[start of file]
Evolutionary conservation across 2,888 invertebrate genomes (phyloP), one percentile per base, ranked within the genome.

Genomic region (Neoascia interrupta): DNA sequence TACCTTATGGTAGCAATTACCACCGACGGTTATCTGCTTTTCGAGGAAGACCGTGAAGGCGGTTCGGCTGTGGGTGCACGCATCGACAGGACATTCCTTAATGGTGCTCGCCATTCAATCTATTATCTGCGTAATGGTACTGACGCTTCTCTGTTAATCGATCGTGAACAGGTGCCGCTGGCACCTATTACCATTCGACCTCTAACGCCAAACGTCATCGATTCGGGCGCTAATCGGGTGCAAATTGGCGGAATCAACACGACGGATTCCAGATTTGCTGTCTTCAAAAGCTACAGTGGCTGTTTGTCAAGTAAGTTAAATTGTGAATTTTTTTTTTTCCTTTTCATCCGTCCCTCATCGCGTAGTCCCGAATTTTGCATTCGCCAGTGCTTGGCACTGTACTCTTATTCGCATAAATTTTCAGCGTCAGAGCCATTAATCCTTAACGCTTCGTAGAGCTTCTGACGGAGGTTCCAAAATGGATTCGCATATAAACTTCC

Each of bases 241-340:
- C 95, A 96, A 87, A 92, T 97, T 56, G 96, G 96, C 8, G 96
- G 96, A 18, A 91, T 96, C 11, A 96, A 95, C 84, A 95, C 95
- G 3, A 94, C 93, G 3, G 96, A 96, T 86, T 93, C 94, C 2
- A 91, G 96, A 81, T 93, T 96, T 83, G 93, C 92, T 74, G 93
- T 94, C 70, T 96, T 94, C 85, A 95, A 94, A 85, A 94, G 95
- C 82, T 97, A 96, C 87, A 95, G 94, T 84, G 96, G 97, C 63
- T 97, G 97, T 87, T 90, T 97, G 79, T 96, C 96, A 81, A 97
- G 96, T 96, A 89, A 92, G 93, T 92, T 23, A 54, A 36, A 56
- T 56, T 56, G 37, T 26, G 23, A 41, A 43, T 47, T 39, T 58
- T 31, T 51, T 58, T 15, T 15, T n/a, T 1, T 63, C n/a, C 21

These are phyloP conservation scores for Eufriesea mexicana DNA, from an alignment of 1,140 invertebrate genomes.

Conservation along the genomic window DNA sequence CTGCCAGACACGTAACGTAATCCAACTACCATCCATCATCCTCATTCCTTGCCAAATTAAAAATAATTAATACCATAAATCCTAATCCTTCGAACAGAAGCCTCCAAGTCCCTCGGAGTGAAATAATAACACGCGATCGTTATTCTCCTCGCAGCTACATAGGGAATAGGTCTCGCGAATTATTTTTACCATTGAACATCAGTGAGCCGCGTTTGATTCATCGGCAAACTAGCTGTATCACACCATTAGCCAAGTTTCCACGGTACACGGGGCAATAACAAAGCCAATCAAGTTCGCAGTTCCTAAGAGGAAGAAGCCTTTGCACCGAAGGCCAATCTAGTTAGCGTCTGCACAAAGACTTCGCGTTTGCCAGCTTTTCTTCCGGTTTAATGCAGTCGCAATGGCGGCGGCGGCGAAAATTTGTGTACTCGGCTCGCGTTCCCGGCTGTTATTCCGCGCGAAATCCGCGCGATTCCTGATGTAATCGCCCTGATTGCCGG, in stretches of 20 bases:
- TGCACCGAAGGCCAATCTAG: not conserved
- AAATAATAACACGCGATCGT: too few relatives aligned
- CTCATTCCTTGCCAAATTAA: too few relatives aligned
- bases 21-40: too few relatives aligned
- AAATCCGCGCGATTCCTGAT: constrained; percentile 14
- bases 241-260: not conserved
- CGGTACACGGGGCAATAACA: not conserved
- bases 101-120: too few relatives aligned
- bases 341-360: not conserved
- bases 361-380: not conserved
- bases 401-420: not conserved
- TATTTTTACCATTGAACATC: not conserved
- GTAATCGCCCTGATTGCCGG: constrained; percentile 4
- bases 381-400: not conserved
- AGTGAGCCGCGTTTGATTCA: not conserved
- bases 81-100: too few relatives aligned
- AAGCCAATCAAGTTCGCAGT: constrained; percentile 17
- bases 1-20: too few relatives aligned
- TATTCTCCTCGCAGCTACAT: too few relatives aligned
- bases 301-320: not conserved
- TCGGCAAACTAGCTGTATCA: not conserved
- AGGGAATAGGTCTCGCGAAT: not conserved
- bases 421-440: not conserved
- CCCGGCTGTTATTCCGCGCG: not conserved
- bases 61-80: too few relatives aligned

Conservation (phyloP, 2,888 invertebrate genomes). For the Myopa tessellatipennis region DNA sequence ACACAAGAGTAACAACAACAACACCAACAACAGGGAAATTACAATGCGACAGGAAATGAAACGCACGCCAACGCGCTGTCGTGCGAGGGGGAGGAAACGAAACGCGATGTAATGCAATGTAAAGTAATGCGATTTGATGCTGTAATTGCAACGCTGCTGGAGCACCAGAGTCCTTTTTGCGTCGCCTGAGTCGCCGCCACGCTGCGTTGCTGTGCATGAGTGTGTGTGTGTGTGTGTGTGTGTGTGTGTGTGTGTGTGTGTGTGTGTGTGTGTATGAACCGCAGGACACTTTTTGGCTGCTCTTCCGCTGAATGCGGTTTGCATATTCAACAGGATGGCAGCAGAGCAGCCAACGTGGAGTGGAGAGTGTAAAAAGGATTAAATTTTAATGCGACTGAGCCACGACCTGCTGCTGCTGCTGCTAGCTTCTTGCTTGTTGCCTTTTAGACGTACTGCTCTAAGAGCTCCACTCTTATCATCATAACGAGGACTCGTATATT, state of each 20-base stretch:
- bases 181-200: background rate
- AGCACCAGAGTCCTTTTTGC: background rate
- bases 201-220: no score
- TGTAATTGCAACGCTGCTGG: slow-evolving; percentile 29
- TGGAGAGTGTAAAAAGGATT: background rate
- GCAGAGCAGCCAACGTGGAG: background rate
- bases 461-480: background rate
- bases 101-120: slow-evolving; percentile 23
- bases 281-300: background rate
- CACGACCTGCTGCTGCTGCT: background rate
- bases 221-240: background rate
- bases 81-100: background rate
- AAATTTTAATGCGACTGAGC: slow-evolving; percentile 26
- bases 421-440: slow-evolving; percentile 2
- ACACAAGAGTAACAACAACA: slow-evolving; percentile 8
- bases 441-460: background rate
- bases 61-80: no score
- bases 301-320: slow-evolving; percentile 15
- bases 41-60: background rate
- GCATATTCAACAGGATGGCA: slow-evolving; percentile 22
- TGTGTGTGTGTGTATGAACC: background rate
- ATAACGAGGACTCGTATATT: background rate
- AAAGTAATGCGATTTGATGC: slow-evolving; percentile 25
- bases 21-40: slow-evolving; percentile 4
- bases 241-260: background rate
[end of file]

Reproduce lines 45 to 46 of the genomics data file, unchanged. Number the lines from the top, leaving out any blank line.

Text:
- TGTAATTGCAACGCTGCTGG: slow-evolving; percentile 29
- TGGAGAGTGTAAAAAGGATT: background rate